Life before yoga: was I petite Nicole? 6. Determination wanes
The days passed as quickly as my diminishing bank account and still, “Non,” was the only part of the response to my question, “Do you have any vacancies?” that I understood. Any potential miscommunication was quickly dismissed with a slight smirk of disgust at my lack of French and a shrug of the shoulders, as if to brush me off their person, a speck of English filth. It was incredibly frustrating, not least because in hindsight, I’m sure that I was grossly disadvantaged by the weather. Had I been hunting for a job wearing my usual summer attire, naturally affording more flesh exposure and the opportunity to see the shape of my figure, including my 32D sized bust, I’m almost positive that a role would have somehow been available at one of these bistros or brasseries. I have to say though, that I am still somewhat non-plussed over this high-concentration of middle-aged, oak-aged or perhaps more accurately, tobacco-aged men that there seemed to be in the hospitality industry. It’s quite normal to be served ‘une bière’ in a Tabac in Paris by someone whose teeth match the colour of the nicotine stained ceiling and whose few remaining hairs are greased back from their face. This is so they can be sure there’s nothing to impede the view from under the drooping, crinkled flaps of skin that now constitute eyelids, earned by many a year of labour and perhaps, love. Something I had discovered about this breed though, was that being a single girl in Paris made it very easy to take advantage of their inherently predatory nature. It was rarely necessary to pay for a coffee or a glass of wine if I were sitting alone.
One afternoon for example, I wandered into Amelie’s Café, having been taken there by some friends who were following the Amelie Trail – the various places in Paris that Amelie was filmed. (Yes I did do some cultural stuff though I am the first to admit, not much. I just wasn’t into going to museums and looking at old pretty ornaments when I could look at new ones the ceramics shops in Soho. Neither did I want to look at dead bodies and mummies when they shouldn’t be in a museum, they should be in tombs in Egypt, or paintings of old rich, now dead bourgeoisie bastards. Modern French art is mostly weird and I can see stuff like that in The Tate so why bother? The one concession I made was the Picasso Museum (which I was bored of half way round).
Solitarily, I drank a glass of wine and as I searched my pockets for the 3 euro payment, the waiter approached.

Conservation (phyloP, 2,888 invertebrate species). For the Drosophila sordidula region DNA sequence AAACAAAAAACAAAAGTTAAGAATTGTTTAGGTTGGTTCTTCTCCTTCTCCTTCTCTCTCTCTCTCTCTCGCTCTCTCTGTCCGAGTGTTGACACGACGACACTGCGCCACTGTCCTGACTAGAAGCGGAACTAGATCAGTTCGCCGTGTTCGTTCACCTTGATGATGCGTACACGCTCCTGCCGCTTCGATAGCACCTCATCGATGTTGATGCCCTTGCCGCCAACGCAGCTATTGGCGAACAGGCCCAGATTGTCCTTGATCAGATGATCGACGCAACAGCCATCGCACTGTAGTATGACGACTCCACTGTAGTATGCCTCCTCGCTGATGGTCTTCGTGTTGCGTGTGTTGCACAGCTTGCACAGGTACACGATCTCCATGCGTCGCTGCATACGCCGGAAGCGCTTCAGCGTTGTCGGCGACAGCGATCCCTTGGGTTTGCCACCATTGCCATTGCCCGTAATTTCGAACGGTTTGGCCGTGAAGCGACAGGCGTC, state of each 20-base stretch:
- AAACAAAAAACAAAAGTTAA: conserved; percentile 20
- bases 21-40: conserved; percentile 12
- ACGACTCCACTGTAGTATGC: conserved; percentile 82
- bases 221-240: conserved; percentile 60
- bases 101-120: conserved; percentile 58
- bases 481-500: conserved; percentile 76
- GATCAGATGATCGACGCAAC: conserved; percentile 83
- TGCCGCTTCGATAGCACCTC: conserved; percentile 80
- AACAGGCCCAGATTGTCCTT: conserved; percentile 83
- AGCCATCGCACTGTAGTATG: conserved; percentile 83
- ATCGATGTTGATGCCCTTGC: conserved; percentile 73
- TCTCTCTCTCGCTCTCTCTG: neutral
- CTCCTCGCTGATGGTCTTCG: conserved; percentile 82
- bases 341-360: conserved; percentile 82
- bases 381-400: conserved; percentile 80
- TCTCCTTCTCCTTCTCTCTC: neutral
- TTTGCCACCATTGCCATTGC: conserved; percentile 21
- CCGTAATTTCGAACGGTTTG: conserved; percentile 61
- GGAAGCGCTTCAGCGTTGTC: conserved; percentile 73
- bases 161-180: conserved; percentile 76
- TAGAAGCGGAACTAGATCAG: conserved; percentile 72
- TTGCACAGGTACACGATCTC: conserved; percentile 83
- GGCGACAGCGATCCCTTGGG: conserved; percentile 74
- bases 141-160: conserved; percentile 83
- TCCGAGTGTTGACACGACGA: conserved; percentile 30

“Non Mademoiselle. I cannot accept this! It is not necessary for such a beautiful girl to pay for her wine.”
“Really?” I asked, eyebrows raised somewhere between; petulance at such an affront on feminism that as a woman I shouldn’t be expected to pay; and elation at the realisation that I had an opportunity to play them at their own game. All’s fair in love and war n’est ce pas? Of course I accepted the offer but declined to leave my telephone number.
“Aaaaargh!” I wailed at my avid audience – Robbie and Alex a few nights later, “I’ve spent a total of 7 weeks moving from one hostel to another and back again and I’m running out of hope!”
“Come on Shortie, something’ll come up. Don’t panic,” said Robbie in his irritatingly nonchalant manner (though in truth I was jealous of his nonchalance). “That’s ok for you to say.” I responded, shaking my hands in distress. “You’ve got a job and somewhere to live. Show off! And you can at least get over the basics of communication. I can just about manage to say, ‘Pass me the plonk please.’”
“Have you tried the American church?”
“Yep. Like the millions of other exiles I have been down in the freezing cold at 9am when they post up the new adverts in the hope of finding that hidden gem and bagging the job before one of the other cretins who were probably sleeping rough just to make sure they got in first.”
“And?” Robbie looked hopeful.
“I bagged an interview the other day. Turned out to be more lump of poo than hidden gem. Poo and puke courtesy of her 6 month old child to be exact. It was an American woman looking for some help 3 days a week.”
“So it was a no-go then?”
“Well, apart from the fact that 60 euros a week is not going to keep me in socks let alone cover the cost of the cheese I seem to be consuming of late, and even if I found two more days work, at that rate, I couldn’t afford rent, never mind food. I just don’t quite envisage myself mopping up puke and poop three days a week.”
“Most of the people I met in the first couple of weeks who decided to come and live in Paris have already given up and gone home,” said Alex. “You’ve got this far. I’m sure there’s something just round the corner for you.”
“I don’t know if I can wait till I get to the corner. Besides, where is this flipping corner. Covered in dog shit I expect. I’ve been coping with roommates where the sum total of our communication amounts to, ‘can you pass me the toilet roll please’ in hand signs because they speak Japanese or something. I’m really growing tired of dragging around my suitcases, living off microwave meals, McDonald’s breakfasts, lukewarm shared showers and lugging my clothes to the launderette.”
“Ah. That explains why your arms are getting longer,” piped in Robbie.
“Alright smart arse!”